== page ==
Brett Colby — pictured during what turned out NOT to be a dress rehearsal at McLoone’s — heads a stellar cast in the third annual edition of GAY & BE GLITTER, the fundraiser revue going up this Thursday and Friday.
Like, who wouldn’t throw his sainted grandmother beneath a Weezer’s Ice truck for such billing? And featured so prominently on the nicely designed print ads and postcards, yet — in a stand-alone bubble of the sort usually reserved for claims like “NOW with 40% MORE Brett Colby!”
And yet. Brett Noorigian Colby — genre-bending vocal artist, actor, activist, advocate for all things true and just, and titular STAR of the event known as Gay and Be Glitter 3 — is a humble man who disdains such attention, despite the loud smoking jackets and occasional gowns. A man whose ongoing calling to service and charity co-exists in curious harmony with a wicked sense of humor and a refreshingly un-serious perspective on his own seriously considerable skills (with occasional meddling from a barely controlled alter ego by name of Lyle).
Call him Emcee. Or Narrator, a role that fit him like a leopard-print Snuggie in the 2010 ReVision Theatre production of Rocky Horror. Better still, RINGMASTER of the musical maelstrom and cacophonous comedic commerce swirling about the DooWop, “Howard Jetsons” saucer that is Tim McLoone’s Supper Club.
When the third annual edition of the fun(d)raiser mirth-and-music revue (produced by the nonprofit, nonpareil troupers at Cabaret for Life, Inc.) hits the herringboned hardwoods of the Asbury boardwalk for a pair of performances this Thursday and Friday, July 28-29, it will once again be in the service of a most worthy cause — but, as the ringmaster is quick to point out, that scarcely means we need get all maudlin about it.
“Queens NEVER start on time!” A tense onstage moment between Andrez Fredericks and Brett Colby, during the otherwise “zany romp” known as GAY & BE GLITTER 3.
A benefit for The Center in Asbury Park and its ongoing assistance programs for local people living with HIV/AIDS, Gay & Be Glitter (the title’s a twist and a tweak on a famous aria from the “floperetta” Candide, composed by Leonard Bernstein with lyrical assist from, among others, Lillian Hellman, Stephen Sondheim and Dorothy Parker!) is described in its own publicity as “a zany romp through fairyland; a fantastical revue of songs and scenes that will keep you giggling for days.”
Colby — whose most recent collaboration with Cabaret For Life was their Real Housewives of Monmouth County production last May — describes the gig as “a couple of fun shows with a lot of comedy…everything moves along briskly; it never bogs down into big-ballad drama or takes itself too seriously.”
The veteran character tenor, who’s toured Europe and North America with a cavalcade of leading companies (and who became known to listeners of the Dr. Dre in the Morning radio show as the guy who translates rap records into “Hip-Hopera” arias) is hardly alone on the Supper Club stage. He’ll be joined for the two 8pm performances by a savvy cast of cabaret-circuit song stylists, actors and musicians that includes Kristin Butcher, Samantha Croce, Andrez Fredericks, James Gay, Jonathan Haye, Leonie Higgins, Vince Mottern, Lou Ruvolo, Jake Shatsky, Felix Truex, Heather Varley and Andrew Winans — all under the direction of Cabaret for Life founder (and author of some one dozen books on pet care and companionship) Andrew De Prisco.
And, although he professes that “I don’t usually like to do drag,” he’ll also be stepping into the shoes and shoulder pads of some of the great divas of Broadway for a set of blockbusters from the likes of Evita and Sunset Boulevard — as well as “an obscure Bea Arthur number from Mame.”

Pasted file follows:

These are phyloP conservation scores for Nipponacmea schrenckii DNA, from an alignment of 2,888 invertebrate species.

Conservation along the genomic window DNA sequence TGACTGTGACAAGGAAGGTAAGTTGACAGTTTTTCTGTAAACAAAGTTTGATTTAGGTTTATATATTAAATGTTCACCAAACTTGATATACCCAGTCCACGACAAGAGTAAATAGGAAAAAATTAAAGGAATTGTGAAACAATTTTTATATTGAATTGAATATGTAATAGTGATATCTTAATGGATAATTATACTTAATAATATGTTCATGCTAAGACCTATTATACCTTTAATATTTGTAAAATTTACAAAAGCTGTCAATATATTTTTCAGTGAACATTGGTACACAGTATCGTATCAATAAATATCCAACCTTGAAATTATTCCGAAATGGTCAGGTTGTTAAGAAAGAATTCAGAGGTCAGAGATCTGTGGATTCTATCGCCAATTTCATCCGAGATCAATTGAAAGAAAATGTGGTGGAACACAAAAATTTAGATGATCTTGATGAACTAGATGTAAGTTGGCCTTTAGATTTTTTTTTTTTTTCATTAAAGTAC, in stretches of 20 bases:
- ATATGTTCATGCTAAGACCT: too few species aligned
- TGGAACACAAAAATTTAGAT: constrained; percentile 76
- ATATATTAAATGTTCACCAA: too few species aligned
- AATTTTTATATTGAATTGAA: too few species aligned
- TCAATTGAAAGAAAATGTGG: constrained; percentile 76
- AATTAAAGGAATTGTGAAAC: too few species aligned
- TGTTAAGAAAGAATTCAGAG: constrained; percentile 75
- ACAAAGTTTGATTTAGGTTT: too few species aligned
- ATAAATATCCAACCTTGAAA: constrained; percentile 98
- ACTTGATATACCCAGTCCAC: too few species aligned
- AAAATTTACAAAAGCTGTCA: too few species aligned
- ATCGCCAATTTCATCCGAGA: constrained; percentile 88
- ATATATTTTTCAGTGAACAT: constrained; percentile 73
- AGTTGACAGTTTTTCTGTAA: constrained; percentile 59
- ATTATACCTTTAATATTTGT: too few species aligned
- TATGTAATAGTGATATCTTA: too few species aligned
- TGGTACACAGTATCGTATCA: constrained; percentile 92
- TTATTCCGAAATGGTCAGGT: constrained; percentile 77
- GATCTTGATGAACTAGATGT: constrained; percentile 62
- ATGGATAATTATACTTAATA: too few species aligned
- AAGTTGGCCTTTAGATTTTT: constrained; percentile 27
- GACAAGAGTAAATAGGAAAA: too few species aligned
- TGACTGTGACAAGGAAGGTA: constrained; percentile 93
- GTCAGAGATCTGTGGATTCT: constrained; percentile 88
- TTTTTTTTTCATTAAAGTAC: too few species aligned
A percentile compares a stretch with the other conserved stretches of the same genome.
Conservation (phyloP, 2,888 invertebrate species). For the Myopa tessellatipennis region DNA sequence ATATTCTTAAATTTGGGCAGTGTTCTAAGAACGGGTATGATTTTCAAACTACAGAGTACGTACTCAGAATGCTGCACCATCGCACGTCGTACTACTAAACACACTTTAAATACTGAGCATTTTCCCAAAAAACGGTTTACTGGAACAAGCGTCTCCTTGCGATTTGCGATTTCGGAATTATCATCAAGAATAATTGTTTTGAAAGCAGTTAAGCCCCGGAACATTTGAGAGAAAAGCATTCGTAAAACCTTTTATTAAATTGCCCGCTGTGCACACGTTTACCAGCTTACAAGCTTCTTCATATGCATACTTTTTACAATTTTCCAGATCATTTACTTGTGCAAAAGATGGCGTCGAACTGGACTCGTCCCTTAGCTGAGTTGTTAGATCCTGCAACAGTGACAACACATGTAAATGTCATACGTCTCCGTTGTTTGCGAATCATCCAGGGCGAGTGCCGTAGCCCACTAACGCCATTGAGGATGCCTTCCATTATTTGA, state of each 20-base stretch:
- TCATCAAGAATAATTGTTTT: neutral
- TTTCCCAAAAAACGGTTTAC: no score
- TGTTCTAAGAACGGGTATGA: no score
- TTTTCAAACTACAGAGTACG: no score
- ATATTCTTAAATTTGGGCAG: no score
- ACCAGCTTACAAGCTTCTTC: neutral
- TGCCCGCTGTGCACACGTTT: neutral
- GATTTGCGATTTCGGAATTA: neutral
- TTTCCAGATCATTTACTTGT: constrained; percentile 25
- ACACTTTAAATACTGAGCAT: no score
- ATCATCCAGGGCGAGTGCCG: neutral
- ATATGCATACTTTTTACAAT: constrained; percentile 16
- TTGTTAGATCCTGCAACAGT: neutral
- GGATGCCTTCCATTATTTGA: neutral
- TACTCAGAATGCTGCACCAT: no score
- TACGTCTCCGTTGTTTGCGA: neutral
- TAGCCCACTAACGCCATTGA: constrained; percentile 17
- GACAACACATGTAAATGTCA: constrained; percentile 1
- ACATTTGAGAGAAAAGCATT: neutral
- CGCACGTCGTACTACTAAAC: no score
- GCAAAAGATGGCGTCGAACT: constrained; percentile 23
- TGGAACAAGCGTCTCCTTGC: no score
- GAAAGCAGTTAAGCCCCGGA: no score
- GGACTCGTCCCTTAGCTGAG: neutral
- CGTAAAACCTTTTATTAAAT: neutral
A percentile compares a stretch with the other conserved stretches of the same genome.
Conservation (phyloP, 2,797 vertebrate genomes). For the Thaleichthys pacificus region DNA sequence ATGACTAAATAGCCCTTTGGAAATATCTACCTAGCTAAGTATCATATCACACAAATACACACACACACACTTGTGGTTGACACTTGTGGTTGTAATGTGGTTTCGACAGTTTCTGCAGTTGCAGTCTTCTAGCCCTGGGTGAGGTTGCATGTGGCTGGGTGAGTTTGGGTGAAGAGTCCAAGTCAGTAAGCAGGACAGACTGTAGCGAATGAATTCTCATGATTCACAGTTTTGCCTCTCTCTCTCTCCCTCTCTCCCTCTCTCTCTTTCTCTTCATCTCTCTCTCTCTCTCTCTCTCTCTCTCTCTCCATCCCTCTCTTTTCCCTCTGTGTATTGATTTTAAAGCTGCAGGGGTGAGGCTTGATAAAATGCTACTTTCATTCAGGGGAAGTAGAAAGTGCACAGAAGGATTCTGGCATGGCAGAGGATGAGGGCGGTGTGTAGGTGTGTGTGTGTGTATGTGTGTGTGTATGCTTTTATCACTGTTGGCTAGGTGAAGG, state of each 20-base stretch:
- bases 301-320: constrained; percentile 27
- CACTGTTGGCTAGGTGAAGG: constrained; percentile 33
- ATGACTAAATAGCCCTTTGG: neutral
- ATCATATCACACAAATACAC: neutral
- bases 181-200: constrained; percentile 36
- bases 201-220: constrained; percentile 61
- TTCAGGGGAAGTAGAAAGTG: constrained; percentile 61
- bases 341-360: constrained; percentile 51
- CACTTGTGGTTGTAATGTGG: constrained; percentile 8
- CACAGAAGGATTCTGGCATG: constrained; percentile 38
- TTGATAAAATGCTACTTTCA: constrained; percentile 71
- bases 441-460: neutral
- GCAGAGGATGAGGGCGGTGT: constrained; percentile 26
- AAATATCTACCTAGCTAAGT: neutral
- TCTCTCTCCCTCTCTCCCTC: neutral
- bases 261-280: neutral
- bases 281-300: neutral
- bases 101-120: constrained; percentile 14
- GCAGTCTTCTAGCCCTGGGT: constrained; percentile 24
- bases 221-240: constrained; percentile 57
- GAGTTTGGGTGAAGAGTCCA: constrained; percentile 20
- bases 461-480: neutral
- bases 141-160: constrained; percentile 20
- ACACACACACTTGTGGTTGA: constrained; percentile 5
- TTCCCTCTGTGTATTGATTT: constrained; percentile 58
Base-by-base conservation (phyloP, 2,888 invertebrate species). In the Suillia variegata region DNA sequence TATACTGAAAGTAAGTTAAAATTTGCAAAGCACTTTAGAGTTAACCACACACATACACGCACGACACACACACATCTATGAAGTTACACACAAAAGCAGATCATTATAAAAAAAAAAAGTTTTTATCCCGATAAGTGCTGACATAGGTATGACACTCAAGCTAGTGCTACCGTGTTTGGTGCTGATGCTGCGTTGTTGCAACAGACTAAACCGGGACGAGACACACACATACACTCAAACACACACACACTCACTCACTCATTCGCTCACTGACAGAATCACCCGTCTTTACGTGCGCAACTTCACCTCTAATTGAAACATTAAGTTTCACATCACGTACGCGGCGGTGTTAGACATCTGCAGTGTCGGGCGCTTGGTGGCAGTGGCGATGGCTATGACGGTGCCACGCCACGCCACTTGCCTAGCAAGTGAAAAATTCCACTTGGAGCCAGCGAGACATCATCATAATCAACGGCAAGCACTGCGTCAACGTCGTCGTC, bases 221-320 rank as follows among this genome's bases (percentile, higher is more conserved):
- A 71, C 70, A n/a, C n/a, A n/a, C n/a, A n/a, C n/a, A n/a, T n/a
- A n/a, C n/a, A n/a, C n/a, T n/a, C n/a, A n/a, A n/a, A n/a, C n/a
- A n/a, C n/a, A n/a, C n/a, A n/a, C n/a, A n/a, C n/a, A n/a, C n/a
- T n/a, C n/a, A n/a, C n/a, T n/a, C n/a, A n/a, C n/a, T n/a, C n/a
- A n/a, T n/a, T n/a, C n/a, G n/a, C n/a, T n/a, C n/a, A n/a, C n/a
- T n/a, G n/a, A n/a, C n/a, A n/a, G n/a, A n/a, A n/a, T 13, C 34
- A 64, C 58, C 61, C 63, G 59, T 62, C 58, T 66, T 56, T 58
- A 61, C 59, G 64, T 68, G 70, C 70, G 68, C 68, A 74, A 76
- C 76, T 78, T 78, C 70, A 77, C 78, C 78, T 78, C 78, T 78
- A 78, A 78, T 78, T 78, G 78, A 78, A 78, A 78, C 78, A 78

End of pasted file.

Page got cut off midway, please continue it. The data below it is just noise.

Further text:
“It’s hard for me to sing women’s songs, because they’re in the wrong key,” says Colby, whose crooning of the tune in question (“The Moon Song”) promises to be a star-studded highlight in its fully costumed form. “But the Bea Arthur song, written for Bea Arthur to sing, is strangely enough a very comfortable fit.”
All in a night’s work for the comic specialist, whose easy facility with a gallery of characterizations masks a very real and formidable work ethic. We had the pleasure of working with Colby on the (somewhat ill-fated) TriCity Arts Tour events of a few years back — during an interval in which he served as president of the Arts Coalition of Asbury Park — and quickly discovered him to be a proactive problem-solver whose energy should be channeled out to every likeminded arts and civic org on the map. The kind of guy who would deliver a showstopper performance on an outdoor stage one moment, and five minutes later be part of the crew cleaning up the scene; rearranging sawhorses and picking up Skittles wrappers.
Colby’s tenure with ArtsCAP led to a stint as an exec with Manasquan’s Algonquin ARTS Theatre, which led in turn to his present post as Development Associate at the local nonprofit The Arc of Monmouth. It’s on behalf of The Arc that Colby has been using his genius for the good of mankind on his next high-profile project — Scrabble by the Sea, a fundraising tournament (with two preliminary preview sessions in Red Bank and Asbury) scheduled for August 20 at the Berkeley Oceanfront Hotel, and about which more to come in these paperless pages.
For now, Colby is putting all his tiles on this week’s Gay & Be Glitter, a show about which he muses, “I’m hoping that the title isn’t off-putting to people of other persuasions!”
“I’m just trying to emphasize that this isn’t some huge in-joke for some insular crowd,” he explains. “We want everyone, gay or straight, to feel welcome at the show…everybody will get the humor.”
“In other words, it’s filthy enough for everyone!”
The Friday night performance of GAY & BE GLITTER 3 is close to selling out as we post this, but tickets ($25 donation to The Center in AP) are still available for Thursday 7/28, and you can reserve yours by calling 1.877.CFL.TKTS.